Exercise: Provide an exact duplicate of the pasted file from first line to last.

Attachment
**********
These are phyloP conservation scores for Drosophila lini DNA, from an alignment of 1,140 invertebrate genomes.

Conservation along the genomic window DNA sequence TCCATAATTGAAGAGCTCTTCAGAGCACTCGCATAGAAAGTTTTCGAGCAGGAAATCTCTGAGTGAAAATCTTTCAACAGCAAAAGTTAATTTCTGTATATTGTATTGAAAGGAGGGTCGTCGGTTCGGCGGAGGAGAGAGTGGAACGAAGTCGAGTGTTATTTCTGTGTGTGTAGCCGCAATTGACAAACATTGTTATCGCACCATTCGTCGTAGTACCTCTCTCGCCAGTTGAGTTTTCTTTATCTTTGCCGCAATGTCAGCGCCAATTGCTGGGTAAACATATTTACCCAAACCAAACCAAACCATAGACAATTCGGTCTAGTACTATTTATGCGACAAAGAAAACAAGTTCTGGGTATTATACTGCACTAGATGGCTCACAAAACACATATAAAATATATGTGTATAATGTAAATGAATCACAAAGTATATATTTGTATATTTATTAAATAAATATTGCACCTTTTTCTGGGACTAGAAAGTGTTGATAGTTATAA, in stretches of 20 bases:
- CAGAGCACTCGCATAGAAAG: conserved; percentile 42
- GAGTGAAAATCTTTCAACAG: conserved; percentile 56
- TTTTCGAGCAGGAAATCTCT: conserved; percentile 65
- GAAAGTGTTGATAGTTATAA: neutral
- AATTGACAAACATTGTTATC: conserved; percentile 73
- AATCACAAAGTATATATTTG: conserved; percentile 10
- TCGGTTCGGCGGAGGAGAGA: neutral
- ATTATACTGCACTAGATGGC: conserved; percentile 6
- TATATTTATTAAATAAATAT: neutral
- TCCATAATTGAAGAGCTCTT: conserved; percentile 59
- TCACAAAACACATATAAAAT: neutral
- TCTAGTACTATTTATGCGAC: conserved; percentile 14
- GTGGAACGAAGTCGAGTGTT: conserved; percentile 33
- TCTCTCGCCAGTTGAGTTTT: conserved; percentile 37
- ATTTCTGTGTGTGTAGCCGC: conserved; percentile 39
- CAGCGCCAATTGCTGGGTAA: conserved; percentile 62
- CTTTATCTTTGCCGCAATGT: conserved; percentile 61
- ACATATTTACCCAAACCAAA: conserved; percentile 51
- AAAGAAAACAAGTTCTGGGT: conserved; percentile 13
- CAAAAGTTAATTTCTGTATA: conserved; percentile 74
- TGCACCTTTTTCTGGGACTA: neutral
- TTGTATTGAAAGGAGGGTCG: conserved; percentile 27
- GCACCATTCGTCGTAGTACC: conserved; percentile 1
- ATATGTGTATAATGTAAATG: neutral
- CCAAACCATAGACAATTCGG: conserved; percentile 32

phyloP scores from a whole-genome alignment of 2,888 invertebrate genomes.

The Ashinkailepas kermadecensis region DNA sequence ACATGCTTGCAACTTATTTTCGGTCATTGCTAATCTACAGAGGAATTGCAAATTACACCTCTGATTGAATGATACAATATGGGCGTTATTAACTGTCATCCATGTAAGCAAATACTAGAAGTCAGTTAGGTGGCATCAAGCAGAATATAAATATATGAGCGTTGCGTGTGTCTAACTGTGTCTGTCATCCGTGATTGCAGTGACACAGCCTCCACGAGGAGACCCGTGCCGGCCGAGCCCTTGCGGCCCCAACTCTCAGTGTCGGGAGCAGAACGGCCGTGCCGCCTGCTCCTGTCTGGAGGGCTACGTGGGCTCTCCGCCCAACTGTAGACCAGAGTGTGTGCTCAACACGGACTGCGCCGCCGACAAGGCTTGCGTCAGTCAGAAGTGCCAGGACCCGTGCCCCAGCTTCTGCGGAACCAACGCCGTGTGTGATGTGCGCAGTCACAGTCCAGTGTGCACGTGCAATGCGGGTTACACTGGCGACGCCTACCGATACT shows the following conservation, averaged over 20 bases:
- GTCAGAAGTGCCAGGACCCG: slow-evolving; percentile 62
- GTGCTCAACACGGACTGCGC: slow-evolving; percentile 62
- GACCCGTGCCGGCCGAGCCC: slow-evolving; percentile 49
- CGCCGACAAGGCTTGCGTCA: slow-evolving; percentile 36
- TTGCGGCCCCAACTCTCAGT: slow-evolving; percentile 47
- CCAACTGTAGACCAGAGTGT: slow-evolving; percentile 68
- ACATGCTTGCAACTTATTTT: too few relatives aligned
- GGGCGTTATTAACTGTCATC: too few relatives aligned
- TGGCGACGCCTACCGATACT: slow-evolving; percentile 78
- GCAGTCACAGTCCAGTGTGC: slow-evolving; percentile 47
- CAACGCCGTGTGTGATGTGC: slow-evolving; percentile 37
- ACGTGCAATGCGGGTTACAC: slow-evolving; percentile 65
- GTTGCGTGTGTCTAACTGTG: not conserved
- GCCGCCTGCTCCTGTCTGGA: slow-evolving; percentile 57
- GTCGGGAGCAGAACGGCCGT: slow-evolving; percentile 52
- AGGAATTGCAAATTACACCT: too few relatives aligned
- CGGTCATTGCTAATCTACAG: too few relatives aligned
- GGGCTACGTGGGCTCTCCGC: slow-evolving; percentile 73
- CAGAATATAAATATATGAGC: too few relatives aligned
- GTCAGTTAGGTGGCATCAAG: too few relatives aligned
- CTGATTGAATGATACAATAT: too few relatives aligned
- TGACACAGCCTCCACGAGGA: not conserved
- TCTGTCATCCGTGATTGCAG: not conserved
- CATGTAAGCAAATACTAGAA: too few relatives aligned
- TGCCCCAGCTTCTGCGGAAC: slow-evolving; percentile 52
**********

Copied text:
These are phyloP conservation scores for Drosophila lini DNA, from an alignment of 1,140 invertebrate genomes.

Conservation along the genomic window DNA sequence TCCATAATTGAAGAGCTCTTCAGAGCACTCGCATAGAAAGTTTTCGAGCAGGAAATCTCTGAGTGAAAATCTTTCAACAGCAAAAGTTAATTTCTGTATATTGTATTGAAAGGAGGGTCGTCGGTTCGGCGGAGGAGAGAGTGGAACGAAGTCGAGTGTTATTTCTGTGTGTGTAGCCGCAATTGACAAACATTGTTATCGCACCATTCGTCGTAGTACCTCTCTCGCCAGTTGAGTTTTCTTTATCTTTGCCGCAATGTCAGCGCCAATTGCTGGGTAAACATATTTACCCAAACCAAACCAAACCATAGACAATTCGGTCTAGTACTATTTATGCGACAAAGAAAACAAGTTCTGGGTATTATACTGCACTAGATGGCTCACAAAACACATATAAAATATATGTGTATAATGTAAATGAATCACAAAGTATATATTTGTATATTTATTAAATAAATATTGCACCTTTTTCTGGGACTAGAAAGTGTTGATAGTTATAA, in stretches of 20 bases:
- CAGAGCACTCGCATAGAAAG: conserved; percentile 42
- GAGTGAAAATCTTTCAACAG: conserved; percentile 56
- TTTTCGAGCAGGAAATCTCT: conserved; percentile 65
- GAAAGTGTTGATAGTTATAA: neutral
- AATTGACAAACATTGTTATC: conserved; percentile 73
- AATCACAAAGTATATATTTG: conserved; percentile 10
- TCGGTTCGGCGGAGGAGAGA: neutral
- ATTATACTGCACTAGATGGC: conserved; percentile 6
- TATATTTATTAAATAAATAT: neutral
- TCCATAATTGAAGAGCTCTT: conserved; percentile 59
- TCACAAAACACATATAAAAT: neutral
- TCTAGTACTATTTATGCGAC: conserved; percentile 14
- GTGGAACGAAGTCGAGTGTT: conserved; percentile 33
- TCTCTCGCCAGTTGAGTTTT: conserved; percentile 37
- ATTTCTGTGTGTGTAGCCGC: conserved; percentile 39
- CAGCGCCAATTGCTGGGTAA: conserved; percentile 62
- CTTTATCTTTGCCGCAATGT: conserved; percentile 61
- ACATATTTACCCAAACCAAA: conserved; percentile 51
- AAAGAAAACAAGTTCTGGGT: conserved; percentile 13
- CAAAAGTTAATTTCTGTATA: conserved; percentile 74
- TGCACCTTTTTCTGGGACTA: neutral
- TTGTATTGAAAGGAGGGTCG: conserved; percentile 27
- GCACCATTCGTCGTAGTACC: conserved; percentile 1
- ATATGTGTATAATGTAAATG: neutral
- CCAAACCATAGACAATTCGG: conserved; percentile 32

phyloP scores from a whole-genome alignment of 2,888 invertebrate genomes.

The Ashinkailepas kermadecensis region DNA sequence ACATGCTTGCAACTTATTTTCGGTCATTGCTAATCTACAGAGGAATTGCAAATTACACCTCTGATTGAATGATACAATATGGGCGTTATTAACTGTCATCCATGTAAGCAAATACTAGAAGTCAGTTAGGTGGCATCAAGCAGAATATAAATATATGAGCGTTGCGTGTGTCTAACTGTGTCTGTCATCCGTGATTGCAGTGACACAGCCTCCACGAGGAGACCCGTGCCGGCCGAGCCCTTGCGGCCCCAACTCTCAGTGTCGGGAGCAGAACGGCCGTGCCGCCTGCTCCTGTCTGGAGGGCTACGTGGGCTCTCCGCCCAACTGTAGACCAGAGTGTGTGCTCAACACGGACTGCGCCGCCGACAAGGCTTGCGTCAGTCAGAAGTGCCAGGACCCGTGCCCCAGCTTCTGCGGAACCAACGCCGTGTGTGATGTGCGCAGTCACAGTCCAGTGTGCACGTGCAATGCGGGTTACACTGGCGACGCCTACCGATACT shows the following conservation, averaged over 20 bases:
- GTCAGAAGTGCCAGGACCCG: slow-evolving; percentile 62
- GTGCTCAACACGGACTGCGC: slow-evolving; percentile 62
- GACCCGTGCCGGCCGAGCCC: slow-evolving; percentile 49
- CGCCGACAAGGCTTGCGTCA: slow-evolving; percentile 36
- TTGCGGCCCCAACTCTCAGT: slow-evolving; percentile 47
- CCAACTGTAGACCAGAGTGT: slow-evolving; percentile 68
- ACATGCTTGCAACTTATTTT: too few relatives aligned
- GGGCGTTATTAACTGTCATC: too few relatives aligned
- TGGCGACGCCTACCGATACT: slow-evolving; percentile 78
- GCAGTCACAGTCCAGTGTGC: slow-evolving; percentile 47
- CAACGCCGTGTGTGATGTGC: slow-evolving; percentile 37
- ACGTGCAATGCGGGTTACAC: slow-evolving; percentile 65
- GTTGCGTGTGTCTAACTGTG: not conserved
- GCCGCCTGCTCCTGTCTGGA: slow-evolving; percentile 57
- GTCGGGAGCAGAACGGCCGT: slow-evolving; percentile 52
- AGGAATTGCAAATTACACCT: too few relatives aligned
- CGGTCATTGCTAATCTACAG: too few relatives aligned
- GGGCTACGTGGGCTCTCCGC: slow-evolving; percentile 73
- CAGAATATAAATATATGAGC: too few relatives aligned
- GTCAGTTAGGTGGCATCAAG: too few relatives aligned
- CTGATTGAATGATACAATAT: too few relatives aligned
- TGACACAGCCTCCACGAGGA: not conserved
- TCTGTCATCCGTGATTGCAG: not conserved
- CATGTAAGCAAATACTAGAA: too few relatives aligned
- TGCCCCAGCTTCTGCGGAAC: slow-evolving; percentile 52